How to remove internal standing waves from speaker cabinets?
Last edited: Nov. 21, 2016
The most popular speaker cabinet design is the box shape (rectangular prism, cuboid). Unfortunately, due to the parallel sides these enclosure shapes suffer from internal standing waves. Some part of the standing waves may propagate through the speaker diaphragm, while some may cause excessive panel vibration. For high-fidelity sound reproduction the loudspeaker should not alter the sound and standing waves have to be eliminated. The amplitude of the standing waves can be reduced by choosing right box dimensions, by the proper position of the speaker, and by sound absorbing materials.
This article focuses on full range loudspeaker systems. In subwoofers due to the reduced frequency range the standing waves are much less of a problem.
Typical wrong placement of open cell sound absorbing foam in a speaker cabinet
How are standing waves created? In an empty cabinet most of the backward radiated sound is reflected from the cabinet walls, while the rest is absorbed or transmitted through the panels (of course this phenomena is frequency dependent). Because an untreated panel is a sound reflecting surface, it seems as if the mirror image of the speaker would appear in the same distance, but in the opposite direction from the wall. If there are two or more parallel sides, then it's not hard to find out what will happen... The mirror image of the image appears, the mirror image of image's image appears and so on... Standing waves are complex interference patterns caused by the original sound source and its' mirror images (reflected waves) at certain frequencies.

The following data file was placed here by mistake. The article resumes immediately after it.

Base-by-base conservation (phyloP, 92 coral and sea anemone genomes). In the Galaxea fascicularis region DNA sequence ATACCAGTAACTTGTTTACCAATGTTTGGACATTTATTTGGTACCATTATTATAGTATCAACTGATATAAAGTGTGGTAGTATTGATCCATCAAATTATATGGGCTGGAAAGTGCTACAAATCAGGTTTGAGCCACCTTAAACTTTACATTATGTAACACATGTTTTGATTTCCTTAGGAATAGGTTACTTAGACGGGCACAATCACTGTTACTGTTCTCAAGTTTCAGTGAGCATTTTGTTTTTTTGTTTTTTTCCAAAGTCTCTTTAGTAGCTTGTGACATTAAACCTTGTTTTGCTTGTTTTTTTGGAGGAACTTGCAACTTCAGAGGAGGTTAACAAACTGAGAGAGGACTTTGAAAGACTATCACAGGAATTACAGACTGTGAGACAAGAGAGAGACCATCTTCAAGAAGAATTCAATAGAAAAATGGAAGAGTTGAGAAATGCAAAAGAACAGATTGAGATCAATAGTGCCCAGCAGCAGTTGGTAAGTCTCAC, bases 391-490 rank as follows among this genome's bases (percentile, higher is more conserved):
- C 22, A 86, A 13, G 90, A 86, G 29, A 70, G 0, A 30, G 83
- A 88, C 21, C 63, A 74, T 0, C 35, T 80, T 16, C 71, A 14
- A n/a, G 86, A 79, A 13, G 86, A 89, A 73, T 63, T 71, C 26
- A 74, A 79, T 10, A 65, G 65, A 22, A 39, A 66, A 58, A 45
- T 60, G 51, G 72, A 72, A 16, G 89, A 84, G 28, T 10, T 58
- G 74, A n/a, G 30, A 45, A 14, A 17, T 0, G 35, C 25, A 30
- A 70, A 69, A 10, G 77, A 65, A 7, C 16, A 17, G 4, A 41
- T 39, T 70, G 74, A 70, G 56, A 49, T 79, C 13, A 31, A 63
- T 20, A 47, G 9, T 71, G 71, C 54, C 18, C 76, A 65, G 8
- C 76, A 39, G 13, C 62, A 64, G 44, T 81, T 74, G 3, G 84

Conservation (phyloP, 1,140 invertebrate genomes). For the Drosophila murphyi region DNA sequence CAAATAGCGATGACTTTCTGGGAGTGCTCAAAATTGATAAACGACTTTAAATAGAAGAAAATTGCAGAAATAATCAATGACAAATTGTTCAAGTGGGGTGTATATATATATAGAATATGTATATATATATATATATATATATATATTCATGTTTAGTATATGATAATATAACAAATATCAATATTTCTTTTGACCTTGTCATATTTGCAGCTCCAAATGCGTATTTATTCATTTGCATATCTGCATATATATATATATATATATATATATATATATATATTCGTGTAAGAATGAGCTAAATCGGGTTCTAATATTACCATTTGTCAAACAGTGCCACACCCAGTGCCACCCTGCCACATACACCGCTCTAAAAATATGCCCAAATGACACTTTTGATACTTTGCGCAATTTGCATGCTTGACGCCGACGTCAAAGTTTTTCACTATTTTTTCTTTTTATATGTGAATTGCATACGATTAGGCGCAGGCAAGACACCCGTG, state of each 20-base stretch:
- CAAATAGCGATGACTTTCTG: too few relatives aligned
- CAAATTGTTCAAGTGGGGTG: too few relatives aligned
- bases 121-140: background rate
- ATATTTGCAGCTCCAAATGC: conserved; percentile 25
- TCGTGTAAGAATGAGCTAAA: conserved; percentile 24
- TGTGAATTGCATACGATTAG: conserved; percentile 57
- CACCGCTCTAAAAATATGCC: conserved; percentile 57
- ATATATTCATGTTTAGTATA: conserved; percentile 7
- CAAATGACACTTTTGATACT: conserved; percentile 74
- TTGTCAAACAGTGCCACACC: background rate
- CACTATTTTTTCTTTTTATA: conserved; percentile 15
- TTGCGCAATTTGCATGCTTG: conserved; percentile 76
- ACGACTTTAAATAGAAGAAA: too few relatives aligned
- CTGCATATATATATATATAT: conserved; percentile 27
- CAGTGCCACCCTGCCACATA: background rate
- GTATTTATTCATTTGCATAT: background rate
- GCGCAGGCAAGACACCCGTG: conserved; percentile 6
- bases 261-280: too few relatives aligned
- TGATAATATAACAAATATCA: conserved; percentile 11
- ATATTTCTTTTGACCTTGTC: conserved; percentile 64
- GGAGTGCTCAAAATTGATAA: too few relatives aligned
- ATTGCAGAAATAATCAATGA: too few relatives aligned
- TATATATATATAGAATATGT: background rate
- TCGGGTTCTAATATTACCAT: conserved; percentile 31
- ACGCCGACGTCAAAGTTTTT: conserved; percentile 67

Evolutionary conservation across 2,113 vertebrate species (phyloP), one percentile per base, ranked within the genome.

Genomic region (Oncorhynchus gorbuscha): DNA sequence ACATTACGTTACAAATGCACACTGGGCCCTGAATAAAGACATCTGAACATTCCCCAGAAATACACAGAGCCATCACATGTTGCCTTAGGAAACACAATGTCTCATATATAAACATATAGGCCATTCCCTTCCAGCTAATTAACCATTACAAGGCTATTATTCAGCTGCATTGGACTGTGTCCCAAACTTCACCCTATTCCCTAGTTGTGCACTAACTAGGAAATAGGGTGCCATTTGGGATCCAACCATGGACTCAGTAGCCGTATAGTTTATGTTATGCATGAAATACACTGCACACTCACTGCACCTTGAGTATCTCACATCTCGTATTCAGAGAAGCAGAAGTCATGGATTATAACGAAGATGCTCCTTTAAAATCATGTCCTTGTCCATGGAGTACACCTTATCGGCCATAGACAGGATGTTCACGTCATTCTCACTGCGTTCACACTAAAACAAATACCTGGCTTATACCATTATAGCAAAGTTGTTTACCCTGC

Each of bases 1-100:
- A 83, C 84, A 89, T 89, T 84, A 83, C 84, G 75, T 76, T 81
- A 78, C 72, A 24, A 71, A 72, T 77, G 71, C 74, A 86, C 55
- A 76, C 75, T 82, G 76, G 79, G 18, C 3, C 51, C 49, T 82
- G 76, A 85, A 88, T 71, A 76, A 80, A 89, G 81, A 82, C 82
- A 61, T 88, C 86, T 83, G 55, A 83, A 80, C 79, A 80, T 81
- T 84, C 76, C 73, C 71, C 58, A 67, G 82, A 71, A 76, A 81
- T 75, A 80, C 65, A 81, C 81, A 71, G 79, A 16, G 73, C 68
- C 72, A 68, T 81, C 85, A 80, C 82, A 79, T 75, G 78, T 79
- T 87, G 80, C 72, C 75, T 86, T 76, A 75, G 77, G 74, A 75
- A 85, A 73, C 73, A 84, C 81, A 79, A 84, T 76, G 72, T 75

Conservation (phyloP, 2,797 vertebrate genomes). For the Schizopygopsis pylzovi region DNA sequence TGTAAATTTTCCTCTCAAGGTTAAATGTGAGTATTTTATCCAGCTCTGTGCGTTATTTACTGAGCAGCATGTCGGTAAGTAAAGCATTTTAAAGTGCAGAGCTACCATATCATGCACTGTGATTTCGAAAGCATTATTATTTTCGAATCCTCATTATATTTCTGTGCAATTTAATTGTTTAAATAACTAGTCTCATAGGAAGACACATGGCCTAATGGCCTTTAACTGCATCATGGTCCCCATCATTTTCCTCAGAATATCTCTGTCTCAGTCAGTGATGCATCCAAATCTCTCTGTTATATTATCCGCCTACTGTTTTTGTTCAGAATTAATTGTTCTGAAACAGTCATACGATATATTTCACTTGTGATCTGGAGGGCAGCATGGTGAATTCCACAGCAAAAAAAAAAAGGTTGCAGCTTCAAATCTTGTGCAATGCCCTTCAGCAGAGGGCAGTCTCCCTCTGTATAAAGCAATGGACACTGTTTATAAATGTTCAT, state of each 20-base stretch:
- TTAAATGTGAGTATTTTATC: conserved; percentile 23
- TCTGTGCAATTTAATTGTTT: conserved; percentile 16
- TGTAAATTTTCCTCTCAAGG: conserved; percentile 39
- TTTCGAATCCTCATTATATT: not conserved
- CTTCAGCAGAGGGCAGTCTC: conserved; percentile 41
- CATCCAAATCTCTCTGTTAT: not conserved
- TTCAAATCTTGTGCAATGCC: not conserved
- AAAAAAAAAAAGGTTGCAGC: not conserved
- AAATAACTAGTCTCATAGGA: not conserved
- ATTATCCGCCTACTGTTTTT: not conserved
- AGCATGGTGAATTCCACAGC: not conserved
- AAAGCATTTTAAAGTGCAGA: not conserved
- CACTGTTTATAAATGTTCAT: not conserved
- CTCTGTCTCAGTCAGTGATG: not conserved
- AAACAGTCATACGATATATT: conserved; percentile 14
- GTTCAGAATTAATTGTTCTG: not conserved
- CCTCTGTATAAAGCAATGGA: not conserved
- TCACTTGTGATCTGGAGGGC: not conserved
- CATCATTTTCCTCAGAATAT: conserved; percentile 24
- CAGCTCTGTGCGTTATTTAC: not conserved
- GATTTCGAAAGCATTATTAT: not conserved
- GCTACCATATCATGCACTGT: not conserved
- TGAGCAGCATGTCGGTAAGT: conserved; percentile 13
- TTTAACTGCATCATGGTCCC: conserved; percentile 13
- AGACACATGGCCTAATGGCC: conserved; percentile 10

The internal standing wave resonances of a speaker cabinet can be calculated with Boxnotes. This is a Windows software and it takes into account the speaker's position so it gives more accurate results than the web based calculators.
I used a two-way speaker cabinet for the measurements with small modification to fit the full-range driver. The innner dimensions of the test enclosure: height is 34 cm, width is 19 cm and depth is 16 cm (at the loudspeaker the depth is 18cm, as it can be seen in the figure). The speaker is a 4 inch full-range driver (with a very shallow cone), the frequency response is fairly linear up to 10 kHz, except there is a small "valley" at 2 kHz. The microphone distance is 10 cm (4 inch) and the measurement was taken on axis.
In box shaped cabinets the strongest standing wave is formed between the speaker and the rear side of the cabinet. The wavelength of the fundamental is the double of the distance between the speaker and the rear wall, the harmonics are integer multiples of the fundamental. From both the measurement and the calculation the frequency of the fundamental is about 950 Hz.
Acoustic foam and polyester fiber fill ('wad')
And finally here you are the CSD (cumulative spectral decay or waterfall) diagrams of the impulse response measurements. I've measured the empty cabinet, the box filled with open cell sound absorbing foam, the box filled with polyester fiber fill (common wad lining) and open cell foam attached only to the side walls.
Empty enclosure: as a result of reflections from the rear wall strong standing waves build up, the decay of these resonances are the diagonal-parallel “mountain ranges”
Speaker cabinet filled with open cell polyester foam
Speaker cabinet filled with polyester fiber fill
Open cell foam in 5 cm (2 inch) thickness on the rear wall
It is obvious that sound absorbing material plays a big role in damping standing wave resonances. In order that the damping may be effective the damping material has to be placed in the middle of the enclosure where the air motion is the largest (maximum velocity). This means that the cabinet has to be filled almost completely with polyfill or other sound absorbing material, only the space around the speaker and the vent has to be left free. A common bad solution like sticking a very thin layer open cell foam on the rear wall has got minimal effect, so it is useless...